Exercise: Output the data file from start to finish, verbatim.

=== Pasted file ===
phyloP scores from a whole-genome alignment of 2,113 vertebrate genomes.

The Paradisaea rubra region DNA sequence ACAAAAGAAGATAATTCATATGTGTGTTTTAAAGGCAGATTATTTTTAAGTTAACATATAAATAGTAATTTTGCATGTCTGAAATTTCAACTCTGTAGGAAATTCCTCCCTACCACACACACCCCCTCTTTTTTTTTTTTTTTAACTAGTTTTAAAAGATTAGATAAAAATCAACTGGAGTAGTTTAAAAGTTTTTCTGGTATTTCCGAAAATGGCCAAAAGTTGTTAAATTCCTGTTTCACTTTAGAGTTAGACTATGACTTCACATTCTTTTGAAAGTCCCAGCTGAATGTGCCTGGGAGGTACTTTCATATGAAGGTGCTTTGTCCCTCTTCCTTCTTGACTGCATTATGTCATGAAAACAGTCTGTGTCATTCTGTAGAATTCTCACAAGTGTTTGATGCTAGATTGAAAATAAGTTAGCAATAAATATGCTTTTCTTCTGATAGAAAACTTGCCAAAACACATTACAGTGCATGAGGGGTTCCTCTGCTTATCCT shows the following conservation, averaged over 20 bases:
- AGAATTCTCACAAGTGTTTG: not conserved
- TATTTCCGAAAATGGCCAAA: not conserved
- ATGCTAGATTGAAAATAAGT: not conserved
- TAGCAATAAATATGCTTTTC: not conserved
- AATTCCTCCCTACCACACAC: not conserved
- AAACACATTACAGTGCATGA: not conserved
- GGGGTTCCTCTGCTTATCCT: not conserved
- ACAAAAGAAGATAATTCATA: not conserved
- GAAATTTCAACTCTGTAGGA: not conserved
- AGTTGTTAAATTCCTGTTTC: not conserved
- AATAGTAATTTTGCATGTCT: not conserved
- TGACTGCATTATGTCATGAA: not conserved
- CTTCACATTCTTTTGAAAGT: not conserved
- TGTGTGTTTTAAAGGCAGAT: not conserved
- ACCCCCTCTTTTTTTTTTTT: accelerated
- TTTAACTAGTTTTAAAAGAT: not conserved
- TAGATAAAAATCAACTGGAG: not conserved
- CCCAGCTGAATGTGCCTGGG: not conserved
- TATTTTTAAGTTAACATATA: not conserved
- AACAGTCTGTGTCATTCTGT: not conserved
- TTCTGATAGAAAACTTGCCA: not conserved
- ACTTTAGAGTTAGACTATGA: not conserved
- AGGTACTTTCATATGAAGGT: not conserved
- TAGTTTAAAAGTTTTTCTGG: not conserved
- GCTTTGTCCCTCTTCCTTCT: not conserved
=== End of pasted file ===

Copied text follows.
phyloP scores from a whole-genome alignment of 2,113 vertebrate genomes.

The Paradisaea rubra region DNA sequence ACAAAAGAAGATAATTCATATGTGTGTTTTAAAGGCAGATTATTTTTAAGTTAACATATAAATAGTAATTTTGCATGTCTGAAATTTCAACTCTGTAGGAAATTCCTCCCTACCACACACACCCCCTCTTTTTTTTTTTTTTTAACTAGTTTTAAAAGATTAGATAAAAATCAACTGGAGTAGTTTAAAAGTTTTTCTGGTATTTCCGAAAATGGCCAAAAGTTGTTAAATTCCTGTTTCACTTTAGAGTTAGACTATGACTTCACATTCTTTTGAAAGTCCCAGCTGAATGTGCCTGGGAGGTACTTTCATATGAAGGTGCTTTGTCCCTCTTCCTTCTTGACTGCATTATGTCATGAAAACAGTCTGTGTCATTCTGTAGAATTCTCACAAGTGTTTGATGCTAGATTGAAAATAAGTTAGCAATAAATATGCTTTTCTTCTGATAGAAAACTTGCCAAAACACATTACAGTGCATGAGGGGTTCCTCTGCTTATCCT shows the following conservation, averaged over 20 bases:
- AGAATTCTCACAAGTGTTTG: not conserved
- TATTTCCGAAAATGGCCAAA: not conserved
- ATGCTAGATTGAAAATAAGT: not conserved
- TAGCAATAAATATGCTTTTC: not conserved
- AATTCCTCCCTACCACACAC: not conserved
- AAACACATTACAGTGCATGA: not conserved
- GGGGTTCCTCTGCTTATCCT: not conserved
- ACAAAAGAAGATAATTCATA: not conserved
- GAAATTTCAACTCTGTAGGA: not conserved
- AGTTGTTAAATTCCTGTTTC: not conserved
- AATAGTAATTTTGCATGTCT: not conserved
- TGACTGCATTATGTCATGAA: not conserved
- CTTCACATTCTTTTGAAAGT: not conserved
- TGTGTGTTTTAAAGGCAGAT: not conserved
- ACCCCCTCTTTTTTTTTTTT: accelerated
- TTTAACTAGTTTTAAAAGAT: not conserved
- TAGATAAAAATCAACTGGAG: not conserved
- CCCAGCTGAATGTGCCTGGG: not conserved
- TATTTTTAAGTTAACATATA: not conserved
- AACAGTCTGTGTCATTCTGT: not conserved
- TTCTGATAGAAAACTTGCCA: not conserved
- ACTTTAGAGTTAGACTATGA: not conserved
- AGGTACTTTCATATGAAGGT: not conserved
- TAGTTTAAAAGTTTTTCTGG: not conserved
- GCTTTGTCCCTCTTCCTTCT: not conserved